[Source: Jahna Berry, Arizona Republic] — The ongoing travel recession and, to some extent, city-built Sheraton in downtown Phoenix are putting pressure on central Phoenix hotels, some hotel owners say. Tourists are traveling less and spending less, dampening the travel boom that hotel owners hoped would follow last year’s completion of the Phoenix Convention Center’s $600 million expansion. Properties are responding in a variety of ways:
- Last week, the Wyndham Phoenix Hotel asked for and received a 20-year tax discount from Phoenix that will save the hotel at 50 E. Adams St. $400,000 annually. The deal will finish the hotel’s renovation and switch to the Marriott flag from Wyndham, which, the majority owner says, will drum up business.
- The Lexington Hotel Central Phoenix, 1100 N. Central Ave., is open but is seeking Chapter 11 bankruptcy reorganization, court records show.
- The Clarendon Hotel is starting a new promotion geared toward business travelers that will give hotel guests $20 cash for each night they stay there.
In the 14 months that it has been open, the 1,000-rooom Sheraton also has changed the market. Phoenix built the hotel to accommodate larger conventions that were expected to meet there. Although several groups, including the National Rifle Association, brought tens of thousands of new tourists to Phoenix, those bookings have tapered off.
Nationally, “distressed hotels are the way of the world right now because of the debt that they are carrying and because there is no business,” said Jeff Higley, a spokesman for Smith Travel Research. “There are hotels that are struggling to meet payroll.”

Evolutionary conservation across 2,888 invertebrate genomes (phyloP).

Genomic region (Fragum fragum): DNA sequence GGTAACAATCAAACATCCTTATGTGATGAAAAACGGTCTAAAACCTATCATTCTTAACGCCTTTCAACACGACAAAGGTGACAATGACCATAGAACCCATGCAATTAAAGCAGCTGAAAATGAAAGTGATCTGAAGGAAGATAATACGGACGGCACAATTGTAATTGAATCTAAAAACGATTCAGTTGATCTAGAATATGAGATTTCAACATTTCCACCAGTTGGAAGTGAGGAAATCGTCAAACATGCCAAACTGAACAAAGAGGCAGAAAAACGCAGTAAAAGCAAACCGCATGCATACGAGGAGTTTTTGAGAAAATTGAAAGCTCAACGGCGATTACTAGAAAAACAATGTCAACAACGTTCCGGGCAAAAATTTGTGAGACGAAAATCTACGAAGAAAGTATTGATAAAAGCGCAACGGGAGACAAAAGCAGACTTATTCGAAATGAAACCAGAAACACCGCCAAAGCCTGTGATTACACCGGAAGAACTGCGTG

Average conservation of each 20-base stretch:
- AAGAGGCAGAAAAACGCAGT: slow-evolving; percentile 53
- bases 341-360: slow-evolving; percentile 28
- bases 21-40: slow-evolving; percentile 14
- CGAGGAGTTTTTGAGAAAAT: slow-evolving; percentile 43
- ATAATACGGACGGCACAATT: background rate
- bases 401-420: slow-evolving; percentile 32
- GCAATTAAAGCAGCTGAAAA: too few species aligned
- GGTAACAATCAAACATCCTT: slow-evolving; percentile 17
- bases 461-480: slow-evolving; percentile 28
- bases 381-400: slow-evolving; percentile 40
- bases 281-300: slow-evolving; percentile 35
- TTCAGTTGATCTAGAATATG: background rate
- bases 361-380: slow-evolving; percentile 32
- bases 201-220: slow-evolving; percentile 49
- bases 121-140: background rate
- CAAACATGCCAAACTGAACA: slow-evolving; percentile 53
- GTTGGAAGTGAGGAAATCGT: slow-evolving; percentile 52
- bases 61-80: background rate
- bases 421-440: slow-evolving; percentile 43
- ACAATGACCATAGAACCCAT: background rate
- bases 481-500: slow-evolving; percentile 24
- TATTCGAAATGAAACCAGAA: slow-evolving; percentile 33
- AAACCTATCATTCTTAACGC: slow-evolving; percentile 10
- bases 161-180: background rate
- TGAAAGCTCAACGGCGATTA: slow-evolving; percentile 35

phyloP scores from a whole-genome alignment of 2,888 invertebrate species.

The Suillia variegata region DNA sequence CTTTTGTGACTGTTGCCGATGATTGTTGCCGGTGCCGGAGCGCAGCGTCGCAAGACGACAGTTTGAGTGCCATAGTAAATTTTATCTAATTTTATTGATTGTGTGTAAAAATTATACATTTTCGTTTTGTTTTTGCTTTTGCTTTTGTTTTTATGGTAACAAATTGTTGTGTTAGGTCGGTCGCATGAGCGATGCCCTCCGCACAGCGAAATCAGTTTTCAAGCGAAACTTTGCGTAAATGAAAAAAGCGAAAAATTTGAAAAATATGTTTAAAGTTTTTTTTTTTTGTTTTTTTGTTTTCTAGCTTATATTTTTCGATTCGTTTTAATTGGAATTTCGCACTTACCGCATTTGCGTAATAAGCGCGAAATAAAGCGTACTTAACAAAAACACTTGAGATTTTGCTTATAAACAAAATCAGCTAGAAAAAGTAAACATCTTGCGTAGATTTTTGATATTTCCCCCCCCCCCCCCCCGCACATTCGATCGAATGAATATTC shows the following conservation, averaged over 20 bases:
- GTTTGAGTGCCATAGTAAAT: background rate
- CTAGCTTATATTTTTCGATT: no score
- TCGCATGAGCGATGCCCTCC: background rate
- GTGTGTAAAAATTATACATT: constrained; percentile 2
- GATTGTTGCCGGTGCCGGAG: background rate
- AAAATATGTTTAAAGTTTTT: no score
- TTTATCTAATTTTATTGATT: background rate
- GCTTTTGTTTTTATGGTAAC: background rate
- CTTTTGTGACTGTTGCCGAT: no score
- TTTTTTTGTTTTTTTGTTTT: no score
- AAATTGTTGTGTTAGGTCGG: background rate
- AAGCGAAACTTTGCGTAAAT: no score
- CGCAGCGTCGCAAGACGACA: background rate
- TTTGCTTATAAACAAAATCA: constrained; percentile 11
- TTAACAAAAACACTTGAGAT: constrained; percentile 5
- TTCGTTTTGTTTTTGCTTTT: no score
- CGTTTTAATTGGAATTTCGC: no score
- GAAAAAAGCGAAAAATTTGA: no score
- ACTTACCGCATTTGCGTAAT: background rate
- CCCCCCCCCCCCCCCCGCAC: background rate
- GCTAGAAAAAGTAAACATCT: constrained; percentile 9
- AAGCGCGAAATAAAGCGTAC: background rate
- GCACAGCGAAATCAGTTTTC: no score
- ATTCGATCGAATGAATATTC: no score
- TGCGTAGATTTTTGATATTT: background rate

The Phoenix market has been one of the hardest-hit travel markets in the nation. From January though November, city hotel occupancy fell 12.6 percent and the average room rate tumbled 15 percent, compared with the same period in 2008. A key barometer slid 26 percent in the city. Revenue available per room is the amount of money generated per room excluding extras such as food and spa visits. Only New York’s RevPar figure dropped more in that period. It declined 28.1 percent, according to Smith Travel. [Note: To read the full article, visit Fewer hotel bookings pose challenge in downtown Phoenix.]
The Lexington Collection of hotels, plaza hotels, and resorts worldwide has opened its first hotel in one of the nation’s top tourist destinations — Phoenix. Located at 1100 N. Central in the former Best Western Hotel, the three-diamond Lexington Hotel offers a wide range of services and amenities for leisure and business travelers. Guest rooms are equipped with free high-speed Internet access, cable satellite TV, and free long distance access. The hotel offers a complimentary breakfast and is equipped with a business center, fitness room, and meeting and banquet space. For more information, click here.